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SEM II Project Overview
Written by Amkha VAYAPHATH   
Tuesday, 06 December 2011 13:14
Article Index
SEM II Project Overview
Lao Policy on Environment
Illustration of Project
All Pages

Background to the SEM II Project

The Strengthening Environment Management through STEA Project – Phase II (SEM II) is supported by the Swedish International Cooperation Development Agency (Sida), through a Specific Agreement between the Science Technology and Environment Agency (STEA) and Sida signed on 9 June 2005.
The Goal of SEM II is strong environmental management in Lao PDR to support national goals of sustainable development and poverty eradication. The Lao Government clearly recognises that its central goals of poverty eradication and long term sustainable development are dependent on a clean, healthy and productive environment. Maintaining and protecting the country’s natural resource base through effective management is indeed essential to the realisation of poverty eradication. This Project Goal therefore recognises the challenges faced by the Lao Government to alleviate poverty and develop its economy through the sustainable use of its rich natural resources.

Environmental Challenges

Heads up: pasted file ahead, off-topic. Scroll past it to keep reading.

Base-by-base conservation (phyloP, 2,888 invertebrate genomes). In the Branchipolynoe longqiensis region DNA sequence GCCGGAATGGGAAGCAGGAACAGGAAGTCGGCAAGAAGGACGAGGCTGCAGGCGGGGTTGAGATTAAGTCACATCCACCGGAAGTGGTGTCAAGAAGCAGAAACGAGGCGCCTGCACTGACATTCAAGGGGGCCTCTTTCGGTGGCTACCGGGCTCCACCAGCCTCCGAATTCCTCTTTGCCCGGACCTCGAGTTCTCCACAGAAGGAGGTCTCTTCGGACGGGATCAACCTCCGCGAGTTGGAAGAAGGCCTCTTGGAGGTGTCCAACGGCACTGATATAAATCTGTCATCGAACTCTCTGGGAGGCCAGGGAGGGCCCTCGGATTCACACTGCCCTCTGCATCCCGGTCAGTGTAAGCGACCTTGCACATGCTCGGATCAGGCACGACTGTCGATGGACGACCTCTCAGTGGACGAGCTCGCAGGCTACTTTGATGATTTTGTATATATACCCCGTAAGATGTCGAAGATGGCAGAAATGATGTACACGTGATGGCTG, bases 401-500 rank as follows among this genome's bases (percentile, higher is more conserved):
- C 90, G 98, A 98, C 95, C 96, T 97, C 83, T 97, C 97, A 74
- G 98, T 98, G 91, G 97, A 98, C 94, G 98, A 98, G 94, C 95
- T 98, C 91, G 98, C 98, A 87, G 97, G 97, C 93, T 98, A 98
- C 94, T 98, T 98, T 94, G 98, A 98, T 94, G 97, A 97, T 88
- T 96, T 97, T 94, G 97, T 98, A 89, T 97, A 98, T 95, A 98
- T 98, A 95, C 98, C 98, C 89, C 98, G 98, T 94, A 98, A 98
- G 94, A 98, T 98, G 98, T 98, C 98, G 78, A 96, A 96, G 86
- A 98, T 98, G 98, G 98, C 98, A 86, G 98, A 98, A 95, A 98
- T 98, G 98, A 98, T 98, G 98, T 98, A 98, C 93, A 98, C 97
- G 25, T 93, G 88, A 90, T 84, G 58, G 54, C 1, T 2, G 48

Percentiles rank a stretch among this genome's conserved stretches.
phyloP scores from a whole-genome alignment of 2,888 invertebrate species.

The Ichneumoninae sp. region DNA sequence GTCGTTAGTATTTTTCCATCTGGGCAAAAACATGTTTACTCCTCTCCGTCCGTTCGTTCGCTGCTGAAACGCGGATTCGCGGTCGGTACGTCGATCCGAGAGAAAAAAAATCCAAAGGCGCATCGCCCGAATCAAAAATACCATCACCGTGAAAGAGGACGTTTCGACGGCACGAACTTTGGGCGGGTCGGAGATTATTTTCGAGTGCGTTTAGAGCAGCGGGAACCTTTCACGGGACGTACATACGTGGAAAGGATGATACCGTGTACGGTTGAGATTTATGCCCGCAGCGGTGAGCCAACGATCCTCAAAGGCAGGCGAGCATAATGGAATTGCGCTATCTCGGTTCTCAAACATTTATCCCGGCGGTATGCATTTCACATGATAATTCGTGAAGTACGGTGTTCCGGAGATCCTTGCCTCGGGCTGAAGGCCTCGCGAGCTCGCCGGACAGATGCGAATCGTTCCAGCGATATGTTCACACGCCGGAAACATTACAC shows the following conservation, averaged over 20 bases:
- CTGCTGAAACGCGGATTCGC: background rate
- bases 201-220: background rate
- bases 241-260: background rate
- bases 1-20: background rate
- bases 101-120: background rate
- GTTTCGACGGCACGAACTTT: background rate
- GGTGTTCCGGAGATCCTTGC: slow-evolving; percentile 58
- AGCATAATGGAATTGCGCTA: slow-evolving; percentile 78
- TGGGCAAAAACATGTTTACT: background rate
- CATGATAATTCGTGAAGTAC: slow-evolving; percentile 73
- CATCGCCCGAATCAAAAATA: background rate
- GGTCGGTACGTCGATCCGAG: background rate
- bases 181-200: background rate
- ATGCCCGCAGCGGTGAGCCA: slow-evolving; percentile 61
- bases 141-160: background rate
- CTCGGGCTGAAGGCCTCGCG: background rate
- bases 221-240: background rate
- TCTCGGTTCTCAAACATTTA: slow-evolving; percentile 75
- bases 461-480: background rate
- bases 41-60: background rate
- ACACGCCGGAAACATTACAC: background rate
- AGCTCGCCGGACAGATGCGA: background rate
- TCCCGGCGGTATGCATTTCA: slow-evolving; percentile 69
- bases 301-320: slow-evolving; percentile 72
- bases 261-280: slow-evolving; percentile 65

Despite the relatively good state of the environment in Lao PDR, economic and demographic changes are placing increasing pressure on the country’s resource base. Biodiversity is declining, forest cover and quality decreasing, erosion remains a serious problem and environmental problems associated with urbanisation and industrialisation (e.g. solid and liquid waste, air pollution, noise, and toxic and hazardous materials) are increasing. Plans to exploit Lao PDR’s substantial hydropower and mineral potential also place additional pressure on poor rural communities who are dependent on natural resources for their livelihood.
The government in its National Environment Strategy to the Year 2020, 2010, has identified a number of underlying causes to these environmental challenges, including:
  • Increasing pressure on land and forests from increasing population;
  • Industrialisation, urbanisation and modernisation without due consideration and management of environmental impacts;
  • Increased consumption of goods and services placing further pressure on the use of resources and the creation of waste; and
  • Limited development and accessibility of markets (e.g. for more environmentally sustainable goods and services) and inadequate access to information (e.g. sustainable production technologies etc.).

Last Updated on Thursday, 08 December 2011 07:12